Is the Tarkine a Rainforest?

It is not a rainforest, but it does contain rainforest.

According to the National Heritage List nomination, the area includes 190,000 hectares of rainforest. Bob Brown has quoted 100,000 hectares of rainforest. So again the amounts stated often vary, but overall this highlights that rainforests within the Tarkine even at the 190,000 hectares in the National Heritage listing, represent at most 40% of the total Tarkine area. 

Therefore, a stunning photo of the Tarkine’s flora in one spot does not represent the flora in all places. 

The findings in the “Final Assessment” document for National Heritage listing stated the following:

Nominator’s Claim: The largest single tract of rainforest in Australia.

Assessment Response: Although the Tarkine does not contain Australia’s largest tract of rainforest (which is the tropical rainforest located mostly within the Wet Tropics of Queensland World Heritage Area (Hugall et al 2002:6112)), it does contain the largest tract of cool temperate rainforest with a low level of disturbance and therefore is of outstanding national significance for its biogeographical importance to Australians.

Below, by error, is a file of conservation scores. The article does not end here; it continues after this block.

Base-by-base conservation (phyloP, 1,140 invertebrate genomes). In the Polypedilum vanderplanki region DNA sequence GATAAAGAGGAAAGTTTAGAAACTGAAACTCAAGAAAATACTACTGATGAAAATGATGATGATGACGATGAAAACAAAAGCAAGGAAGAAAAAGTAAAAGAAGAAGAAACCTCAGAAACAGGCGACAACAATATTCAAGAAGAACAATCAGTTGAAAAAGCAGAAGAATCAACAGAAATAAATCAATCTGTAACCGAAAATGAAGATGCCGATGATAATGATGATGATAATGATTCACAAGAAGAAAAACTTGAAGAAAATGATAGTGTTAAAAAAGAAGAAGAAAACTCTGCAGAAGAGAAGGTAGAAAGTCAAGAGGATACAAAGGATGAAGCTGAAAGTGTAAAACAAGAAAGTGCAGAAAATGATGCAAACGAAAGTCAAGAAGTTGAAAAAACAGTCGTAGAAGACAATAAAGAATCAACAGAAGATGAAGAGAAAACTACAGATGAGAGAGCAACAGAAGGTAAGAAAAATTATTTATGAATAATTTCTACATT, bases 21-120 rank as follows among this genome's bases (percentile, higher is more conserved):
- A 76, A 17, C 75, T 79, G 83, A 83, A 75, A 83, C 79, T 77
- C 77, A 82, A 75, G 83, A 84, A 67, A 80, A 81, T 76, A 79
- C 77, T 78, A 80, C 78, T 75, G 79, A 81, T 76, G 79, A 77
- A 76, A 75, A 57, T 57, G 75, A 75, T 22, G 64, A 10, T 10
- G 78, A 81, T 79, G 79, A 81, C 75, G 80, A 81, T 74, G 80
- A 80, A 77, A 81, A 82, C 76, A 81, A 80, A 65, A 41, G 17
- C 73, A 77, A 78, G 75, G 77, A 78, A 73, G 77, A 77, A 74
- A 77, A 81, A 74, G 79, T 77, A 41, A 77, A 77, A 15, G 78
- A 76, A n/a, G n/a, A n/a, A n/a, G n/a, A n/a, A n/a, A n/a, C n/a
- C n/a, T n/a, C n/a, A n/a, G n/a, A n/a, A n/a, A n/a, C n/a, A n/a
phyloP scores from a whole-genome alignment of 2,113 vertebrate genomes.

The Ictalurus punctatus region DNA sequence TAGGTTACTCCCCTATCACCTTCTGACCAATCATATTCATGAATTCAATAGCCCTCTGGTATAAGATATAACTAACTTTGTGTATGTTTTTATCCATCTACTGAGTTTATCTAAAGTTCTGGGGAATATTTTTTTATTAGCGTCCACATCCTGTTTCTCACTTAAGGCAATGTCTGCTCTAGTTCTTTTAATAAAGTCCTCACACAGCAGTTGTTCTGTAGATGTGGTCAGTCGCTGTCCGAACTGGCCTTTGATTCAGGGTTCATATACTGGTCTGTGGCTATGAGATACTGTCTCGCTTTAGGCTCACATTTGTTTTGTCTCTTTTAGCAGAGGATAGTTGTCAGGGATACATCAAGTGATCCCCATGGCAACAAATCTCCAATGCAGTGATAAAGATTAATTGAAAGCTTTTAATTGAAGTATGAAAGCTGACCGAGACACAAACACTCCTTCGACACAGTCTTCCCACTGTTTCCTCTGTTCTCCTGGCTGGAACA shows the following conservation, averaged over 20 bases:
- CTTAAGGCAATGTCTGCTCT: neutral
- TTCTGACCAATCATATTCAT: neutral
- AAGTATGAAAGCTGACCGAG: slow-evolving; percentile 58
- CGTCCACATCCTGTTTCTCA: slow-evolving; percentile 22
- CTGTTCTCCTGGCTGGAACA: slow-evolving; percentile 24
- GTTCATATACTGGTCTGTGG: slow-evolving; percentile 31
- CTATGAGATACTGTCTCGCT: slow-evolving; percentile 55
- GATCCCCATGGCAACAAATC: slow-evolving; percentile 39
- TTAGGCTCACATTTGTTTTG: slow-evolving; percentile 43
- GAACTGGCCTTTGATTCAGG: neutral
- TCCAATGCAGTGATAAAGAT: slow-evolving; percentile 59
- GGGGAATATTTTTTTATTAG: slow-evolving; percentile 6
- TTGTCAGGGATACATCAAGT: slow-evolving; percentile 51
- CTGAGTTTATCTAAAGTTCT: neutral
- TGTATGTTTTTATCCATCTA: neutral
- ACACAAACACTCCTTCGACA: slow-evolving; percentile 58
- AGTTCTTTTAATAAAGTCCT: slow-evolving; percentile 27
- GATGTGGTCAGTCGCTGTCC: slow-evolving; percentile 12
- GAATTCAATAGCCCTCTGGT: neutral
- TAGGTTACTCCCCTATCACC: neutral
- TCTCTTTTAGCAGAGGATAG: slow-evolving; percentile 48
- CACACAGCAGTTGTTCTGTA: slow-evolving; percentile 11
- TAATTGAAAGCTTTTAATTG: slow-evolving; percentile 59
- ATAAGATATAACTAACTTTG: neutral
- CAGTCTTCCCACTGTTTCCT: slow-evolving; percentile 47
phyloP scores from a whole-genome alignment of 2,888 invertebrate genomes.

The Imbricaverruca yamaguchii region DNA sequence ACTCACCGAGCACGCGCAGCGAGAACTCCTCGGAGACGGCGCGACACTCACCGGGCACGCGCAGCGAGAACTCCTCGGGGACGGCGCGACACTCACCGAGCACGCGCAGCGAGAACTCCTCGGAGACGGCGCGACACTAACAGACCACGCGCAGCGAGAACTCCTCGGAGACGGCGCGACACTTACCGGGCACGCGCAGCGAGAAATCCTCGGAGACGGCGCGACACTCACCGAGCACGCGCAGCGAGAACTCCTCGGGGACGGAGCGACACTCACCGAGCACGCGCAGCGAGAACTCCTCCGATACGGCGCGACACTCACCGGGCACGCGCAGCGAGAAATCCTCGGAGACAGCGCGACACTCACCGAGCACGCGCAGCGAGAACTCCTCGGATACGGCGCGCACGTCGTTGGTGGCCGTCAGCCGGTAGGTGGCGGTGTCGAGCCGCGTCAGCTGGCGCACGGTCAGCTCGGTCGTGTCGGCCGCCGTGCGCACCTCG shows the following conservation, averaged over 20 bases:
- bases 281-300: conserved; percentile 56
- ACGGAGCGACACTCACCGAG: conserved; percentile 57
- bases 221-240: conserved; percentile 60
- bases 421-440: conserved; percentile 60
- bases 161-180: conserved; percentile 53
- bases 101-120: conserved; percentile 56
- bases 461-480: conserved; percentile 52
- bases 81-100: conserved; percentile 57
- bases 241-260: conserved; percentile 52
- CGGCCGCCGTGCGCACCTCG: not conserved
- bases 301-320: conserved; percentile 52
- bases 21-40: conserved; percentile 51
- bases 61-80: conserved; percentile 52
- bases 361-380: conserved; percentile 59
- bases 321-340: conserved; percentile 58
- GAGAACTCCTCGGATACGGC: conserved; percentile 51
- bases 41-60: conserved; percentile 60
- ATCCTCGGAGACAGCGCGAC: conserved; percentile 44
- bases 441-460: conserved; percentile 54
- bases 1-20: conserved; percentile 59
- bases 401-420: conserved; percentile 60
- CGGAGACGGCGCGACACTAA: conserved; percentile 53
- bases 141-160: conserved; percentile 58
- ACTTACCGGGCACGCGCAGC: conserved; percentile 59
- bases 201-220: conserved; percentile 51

Cool temperate rainforest is uncommon worldwide, with remnants in Australia, New Zealand, Chile, Siberia and western North America. Tasmania’s cool temperate rainforest represents the best-developed and most floristically complex form of this vegetation association in Australia, and the most extensive occurrences of it are in the northwest of the state (Jarman et al 1987:9 and Read 1999:163). The cool temperate rainforest within the Tarkine has a high level of connectivity, and creates a large tract of rainforest. In contrast, the rainforest in the south and southwest of Tasmania is less continuous and often occurs in a mosaic with eucalypt forest and woodland, scrub, heath and buttongrass moorland. Although cool temperate rainforest also occurs in Victoria and New South Wales, its distribution there is fragmented and mostly confined to gullies or cloud forest (Jarman et al 1999:145).